Home' Trinidad and Tobago Guardian : November 14th 2016 Contents A13
Monday, November 14, 2016 www.guardian.co.tt Guardian
New oil recovery
Recently appointed Minister of
Energy Franklin Khan is promising
to reactivate oil production in Fyzabad
and Forres Reserve.
Speaking at a People s National
Movement (PNM) local government
election meeting at Charlie King Junc-
tion Fyzabad on Saturday night, Khan
said the areas can be returned to their
former oil-boom days.
"We are looking at the reactivation
of oil production on-shore in Fyzabad
and Forres Reserve, Palo Seco Guapo
and Point Fortin," he said.
Khan said that the fields in both
areas had already yielded over one bil-
lion barrels of oil but had a significant
He said this oil can be recovered
using a process called Enhanced Oil
"We plan through Petrotrin to
embark on a massive EOR project using
carbon dioxide because it currently
being produced as a waste product in
Point Lisas...we will use the carbon
dioxide and inject it into the wells to
recover the oil."
"By the end of 2017 into 2018 we are
planning to have major new production
projects once again and Fyzabad, Forest
Reserve, Palo Seco can once again
become booming communities."
Addressing local government reform
Khan told candidates for the
Penal/Debe and Siparia Regional Cor-
porations the devolution of power that
comes with the proposed changes
would mean they would be collecting
land and building taxes in their own
communities for use in those commu-
He said this would also ensure that
taxes are paid on time and are kept
Prime Minister Dr Keith Rowley, also
spoke at the meeting, in his first
appearance in Fyzabad since he
assumed office in 2015.
Rowley told supporters that the local
government reform was first concep-
tualised when the party was in Oppo-
"The PNM does it s best thinking
and best of planning while in Oppo-
sition," he said.
"It has always been like that because
we always expect to get back into
New draft policy
for doctors soon
The absence of specialist register has
left the door open for any doctor to
brand himself or herself a specialist
and charge exorbitant specialist fees.
And there are doctors who continue
to practice without renewing their
These was among the concerns which
came out of Friday s Joint Select Com-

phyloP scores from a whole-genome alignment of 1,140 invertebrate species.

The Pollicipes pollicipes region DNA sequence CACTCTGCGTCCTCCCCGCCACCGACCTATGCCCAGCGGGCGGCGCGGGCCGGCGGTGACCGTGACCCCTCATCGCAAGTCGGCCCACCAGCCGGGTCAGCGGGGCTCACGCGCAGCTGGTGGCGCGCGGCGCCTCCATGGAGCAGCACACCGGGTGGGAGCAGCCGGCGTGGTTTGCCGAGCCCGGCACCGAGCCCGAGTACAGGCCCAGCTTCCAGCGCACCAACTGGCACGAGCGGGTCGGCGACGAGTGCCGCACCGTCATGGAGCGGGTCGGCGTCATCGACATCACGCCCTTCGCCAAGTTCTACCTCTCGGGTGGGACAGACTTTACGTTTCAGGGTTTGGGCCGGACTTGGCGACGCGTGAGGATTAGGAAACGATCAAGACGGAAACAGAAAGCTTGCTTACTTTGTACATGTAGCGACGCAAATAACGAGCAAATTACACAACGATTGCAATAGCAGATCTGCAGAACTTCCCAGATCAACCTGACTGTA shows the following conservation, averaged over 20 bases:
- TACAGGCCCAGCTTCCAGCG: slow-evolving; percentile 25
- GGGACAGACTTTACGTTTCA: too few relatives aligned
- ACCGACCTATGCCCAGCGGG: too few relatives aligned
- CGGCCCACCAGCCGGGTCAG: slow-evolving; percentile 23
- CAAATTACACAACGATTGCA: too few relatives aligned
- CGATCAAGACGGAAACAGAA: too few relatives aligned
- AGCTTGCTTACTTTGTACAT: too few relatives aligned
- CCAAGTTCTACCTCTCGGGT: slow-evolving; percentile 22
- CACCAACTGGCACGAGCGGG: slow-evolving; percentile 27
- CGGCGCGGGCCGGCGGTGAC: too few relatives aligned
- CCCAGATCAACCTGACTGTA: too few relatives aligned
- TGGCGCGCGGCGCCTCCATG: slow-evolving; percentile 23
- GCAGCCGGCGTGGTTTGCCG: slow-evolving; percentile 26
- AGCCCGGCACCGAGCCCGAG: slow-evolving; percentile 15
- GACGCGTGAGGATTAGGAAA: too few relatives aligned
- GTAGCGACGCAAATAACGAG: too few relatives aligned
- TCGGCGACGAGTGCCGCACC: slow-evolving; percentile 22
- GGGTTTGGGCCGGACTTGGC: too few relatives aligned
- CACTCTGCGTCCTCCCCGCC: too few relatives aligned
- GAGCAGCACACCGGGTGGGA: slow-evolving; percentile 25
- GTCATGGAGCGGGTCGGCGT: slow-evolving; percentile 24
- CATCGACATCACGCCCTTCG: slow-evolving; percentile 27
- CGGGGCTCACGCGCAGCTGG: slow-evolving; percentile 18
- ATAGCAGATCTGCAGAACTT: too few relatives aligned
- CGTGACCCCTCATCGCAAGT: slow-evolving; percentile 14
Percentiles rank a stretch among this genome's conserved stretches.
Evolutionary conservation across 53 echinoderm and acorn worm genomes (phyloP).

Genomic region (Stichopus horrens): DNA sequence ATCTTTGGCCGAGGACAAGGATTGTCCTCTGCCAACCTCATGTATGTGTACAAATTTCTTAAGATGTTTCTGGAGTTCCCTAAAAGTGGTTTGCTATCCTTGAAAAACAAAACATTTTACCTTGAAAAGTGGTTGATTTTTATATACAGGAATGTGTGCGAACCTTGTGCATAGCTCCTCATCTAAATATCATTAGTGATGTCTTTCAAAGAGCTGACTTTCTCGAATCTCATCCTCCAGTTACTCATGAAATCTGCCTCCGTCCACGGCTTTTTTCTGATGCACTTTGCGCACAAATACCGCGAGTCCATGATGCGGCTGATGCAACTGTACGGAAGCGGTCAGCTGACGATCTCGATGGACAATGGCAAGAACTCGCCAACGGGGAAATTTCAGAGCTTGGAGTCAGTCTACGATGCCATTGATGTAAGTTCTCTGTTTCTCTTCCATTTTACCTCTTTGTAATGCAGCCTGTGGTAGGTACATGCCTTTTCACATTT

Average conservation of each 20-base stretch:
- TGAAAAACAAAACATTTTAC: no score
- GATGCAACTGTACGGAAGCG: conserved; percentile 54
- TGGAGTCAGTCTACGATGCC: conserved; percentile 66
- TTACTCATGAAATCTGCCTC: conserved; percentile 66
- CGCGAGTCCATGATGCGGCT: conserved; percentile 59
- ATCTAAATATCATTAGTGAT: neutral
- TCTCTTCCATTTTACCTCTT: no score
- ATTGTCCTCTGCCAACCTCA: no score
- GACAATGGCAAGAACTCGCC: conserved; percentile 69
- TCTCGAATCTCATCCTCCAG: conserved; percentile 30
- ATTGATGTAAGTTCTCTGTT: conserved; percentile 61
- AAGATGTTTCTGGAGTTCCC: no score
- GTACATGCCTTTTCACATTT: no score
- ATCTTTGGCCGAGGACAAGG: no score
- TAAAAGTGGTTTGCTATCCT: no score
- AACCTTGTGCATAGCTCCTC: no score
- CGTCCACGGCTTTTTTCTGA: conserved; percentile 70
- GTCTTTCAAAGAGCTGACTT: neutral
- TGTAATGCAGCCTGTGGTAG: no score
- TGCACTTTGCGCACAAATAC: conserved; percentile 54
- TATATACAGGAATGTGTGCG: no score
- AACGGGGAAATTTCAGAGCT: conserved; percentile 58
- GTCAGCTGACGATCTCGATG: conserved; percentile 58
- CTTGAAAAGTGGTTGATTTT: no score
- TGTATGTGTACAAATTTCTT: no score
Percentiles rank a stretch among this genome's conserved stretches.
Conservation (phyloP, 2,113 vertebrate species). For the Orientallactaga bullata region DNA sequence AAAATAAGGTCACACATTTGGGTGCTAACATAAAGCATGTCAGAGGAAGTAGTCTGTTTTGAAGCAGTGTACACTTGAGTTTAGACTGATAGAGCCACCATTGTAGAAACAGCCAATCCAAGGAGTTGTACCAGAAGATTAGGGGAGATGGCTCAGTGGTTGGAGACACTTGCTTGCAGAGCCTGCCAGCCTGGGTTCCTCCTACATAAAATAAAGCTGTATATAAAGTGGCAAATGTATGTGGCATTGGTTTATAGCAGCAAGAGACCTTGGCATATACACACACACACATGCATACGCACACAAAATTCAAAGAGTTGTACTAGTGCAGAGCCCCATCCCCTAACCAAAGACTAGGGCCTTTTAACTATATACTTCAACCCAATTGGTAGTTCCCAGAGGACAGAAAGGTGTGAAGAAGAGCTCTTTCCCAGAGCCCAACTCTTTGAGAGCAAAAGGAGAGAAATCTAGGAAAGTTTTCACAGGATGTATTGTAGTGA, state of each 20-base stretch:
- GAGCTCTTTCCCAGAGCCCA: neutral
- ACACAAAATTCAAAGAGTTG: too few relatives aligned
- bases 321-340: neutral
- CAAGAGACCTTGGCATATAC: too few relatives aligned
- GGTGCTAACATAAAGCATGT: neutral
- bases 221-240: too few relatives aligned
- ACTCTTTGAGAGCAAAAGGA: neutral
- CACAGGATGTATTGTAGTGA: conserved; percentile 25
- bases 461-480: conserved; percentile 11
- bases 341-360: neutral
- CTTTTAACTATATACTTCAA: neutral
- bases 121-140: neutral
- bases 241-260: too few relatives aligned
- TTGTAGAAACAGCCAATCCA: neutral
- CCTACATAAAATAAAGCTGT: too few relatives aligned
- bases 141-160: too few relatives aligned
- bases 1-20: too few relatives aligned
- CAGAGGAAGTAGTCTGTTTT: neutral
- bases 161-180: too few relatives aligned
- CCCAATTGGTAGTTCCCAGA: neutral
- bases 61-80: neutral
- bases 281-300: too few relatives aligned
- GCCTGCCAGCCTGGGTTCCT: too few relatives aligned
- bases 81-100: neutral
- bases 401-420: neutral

mittee meeting held in Parliament where
members of the Medical Council of T&T
and officials of the Health Ministry
President of the Medical Board Prof
Terence Seemungal said despite a draft
policy submitted to the ministry there
still remained no specialist doctors in
"The Medical Board Act specifically
states that there should be a specialist
register but there has been a lot of dif-
ficulty in coming up with the criteria
for the register and it was only when
the regulations were passed in 2014 we
had what was necessary to do so,"
He said a draft policy submitted to
the ministry which was being fine-tuned
and the final version was expected to
be soon implemented.
And while a doctor may be advanced
academically and viewed by his peers
as a "specialist"
, Seemungal said, this
was in fact not the case since there was
no register in place.
He said doctors who do not renew
their license could still practice.
"That is a very sad state of affairs and
the problem with that is the Medical
Board Act," Seemungal said which need-
ed to be amended adding that there was
a rigorous procedure before one became
registered as a doctor.
"But if once you are registered and
you don t pay your fees we do not have
a procedure to erase you and that is the
problem with that because we do not
have that legal capability," Seemungal
Chief Medical Officer Dr Akenath
Misir said the draft policy was currently
being examined by the ministry.
He said locals chose to remain in for-
eign countries rather than return where
the benefits were better.
And while there may some doctors
who were sub-specialist, Misir said there
remained the lack of full-fledged spe-
cialist in a number of areas including
Health sector advisor Asfir Ali said
discussions were taking place with the
University of the West Indies to establish
On the shortage of doctors in the pub-
lic health system, Seemungal said, the
problem resided in sub-specialist and
specialists areas but not doctors at the
Misir, who agreed, said a ten-year
manpower plan for the health sector
was currently being developed including
liaising with the education ministry so
that scholarships could be offered in
"We are still recruiting doctors to
address these deficiencies but it is multi-
faceted including funding," Misir said.
Asked about the lack of people being
trained in the forensic pathology field,
Misir said, this field was not available
in T&T but rather in foreign jurisdic-
PNM supporters during the party's
public meeting at Charlie King
Junction, Fyzabad on Saturday.
PHOTO: KRISTIAN DE SILVA
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